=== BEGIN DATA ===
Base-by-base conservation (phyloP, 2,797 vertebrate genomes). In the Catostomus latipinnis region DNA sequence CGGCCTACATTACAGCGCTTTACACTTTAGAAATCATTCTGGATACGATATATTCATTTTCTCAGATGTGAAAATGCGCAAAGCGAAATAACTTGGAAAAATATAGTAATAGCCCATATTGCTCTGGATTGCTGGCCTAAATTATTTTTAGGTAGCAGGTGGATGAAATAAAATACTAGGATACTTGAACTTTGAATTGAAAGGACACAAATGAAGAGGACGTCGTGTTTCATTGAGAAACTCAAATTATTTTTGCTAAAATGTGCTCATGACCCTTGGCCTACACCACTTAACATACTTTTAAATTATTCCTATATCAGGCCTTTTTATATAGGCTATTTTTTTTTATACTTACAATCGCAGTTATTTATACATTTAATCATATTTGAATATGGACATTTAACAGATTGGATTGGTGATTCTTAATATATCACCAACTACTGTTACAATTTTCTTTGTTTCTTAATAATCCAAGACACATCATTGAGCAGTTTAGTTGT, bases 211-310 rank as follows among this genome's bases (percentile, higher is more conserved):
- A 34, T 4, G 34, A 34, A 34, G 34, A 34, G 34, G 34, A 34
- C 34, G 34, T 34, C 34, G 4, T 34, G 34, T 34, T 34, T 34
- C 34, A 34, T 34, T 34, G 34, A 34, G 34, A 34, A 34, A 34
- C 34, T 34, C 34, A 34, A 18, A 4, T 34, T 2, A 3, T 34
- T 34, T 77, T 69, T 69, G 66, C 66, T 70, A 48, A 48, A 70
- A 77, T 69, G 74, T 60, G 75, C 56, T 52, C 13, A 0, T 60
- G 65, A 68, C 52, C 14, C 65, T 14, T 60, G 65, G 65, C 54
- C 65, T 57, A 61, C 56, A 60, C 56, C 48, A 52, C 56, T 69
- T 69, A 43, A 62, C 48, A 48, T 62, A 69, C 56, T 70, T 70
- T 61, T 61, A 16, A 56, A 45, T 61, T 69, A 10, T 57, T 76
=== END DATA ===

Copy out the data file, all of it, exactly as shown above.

Base-by-base conservation (phyloP, 2,797 vertebrate genomes). In the Catostomus latipinnis region DNA sequence CGGCCTACATTACAGCGCTTTACACTTTAGAAATCATTCTGGATACGATATATTCATTTTCTCAGATGTGAAAATGCGCAAAGCGAAATAACTTGGAAAAATATAGTAATAGCCCATATTGCTCTGGATTGCTGGCCTAAATTATTTTTAGGTAGCAGGTGGATGAAATAAAATACTAGGATACTTGAACTTTGAATTGAAAGGACACAAATGAAGAGGACGTCGTGTTTCATTGAGAAACTCAAATTATTTTTGCTAAAATGTGCTCATGACCCTTGGCCTACACCACTTAACATACTTTTAAATTATTCCTATATCAGGCCTTTTTATATAGGCTATTTTTTTTTATACTTACAATCGCAGTTATTTATACATTTAATCATATTTGAATATGGACATTTAACAGATTGGATTGGTGATTCTTAATATATCACCAACTACTGTTACAATTTTCTTTGTTTCTTAATAATCCAAGACACATCATTGAGCAGTTTAGTTGT, bases 211-310 rank as follows among this genome's bases (percentile, higher is more conserved):
- A 34, T 4, G 34, A 34, A 34, G 34, A 34, G 34, G 34, A 34
- C 34, G 34, T 34, C 34, G 4, T 34, G 34, T 34, T 34, T 34
- C 34, A 34, T 34, T 34, G 34, A 34, G 34, A 34, A 34, A 34
- C 34, T 34, C 34, A 34, A 18, A 4, T 34, T 2, A 3, T 34
- T 34, T 77, T 69, T 69, G 66, C 66, T 70, A 48, A 48, A 70
- A 77, T 69, G 74, T 60, G 75, C 56, T 52, C 13, A 0, T 60
- G 65, A 68, C 52, C 14, C 65, T 14, T 60, G 65, G 65, C 54
- C 65, T 57, A 61, C 56, A 60, C 56, C 48, A 52, C 56, T 69
- T 69, A 43, A 62, C 48, A 48, T 62, A 69, C 56, T 70, T 70
- T 61, T 61, A 16, A 56, A 45, T 61, T 69, A 10, T 57, T 76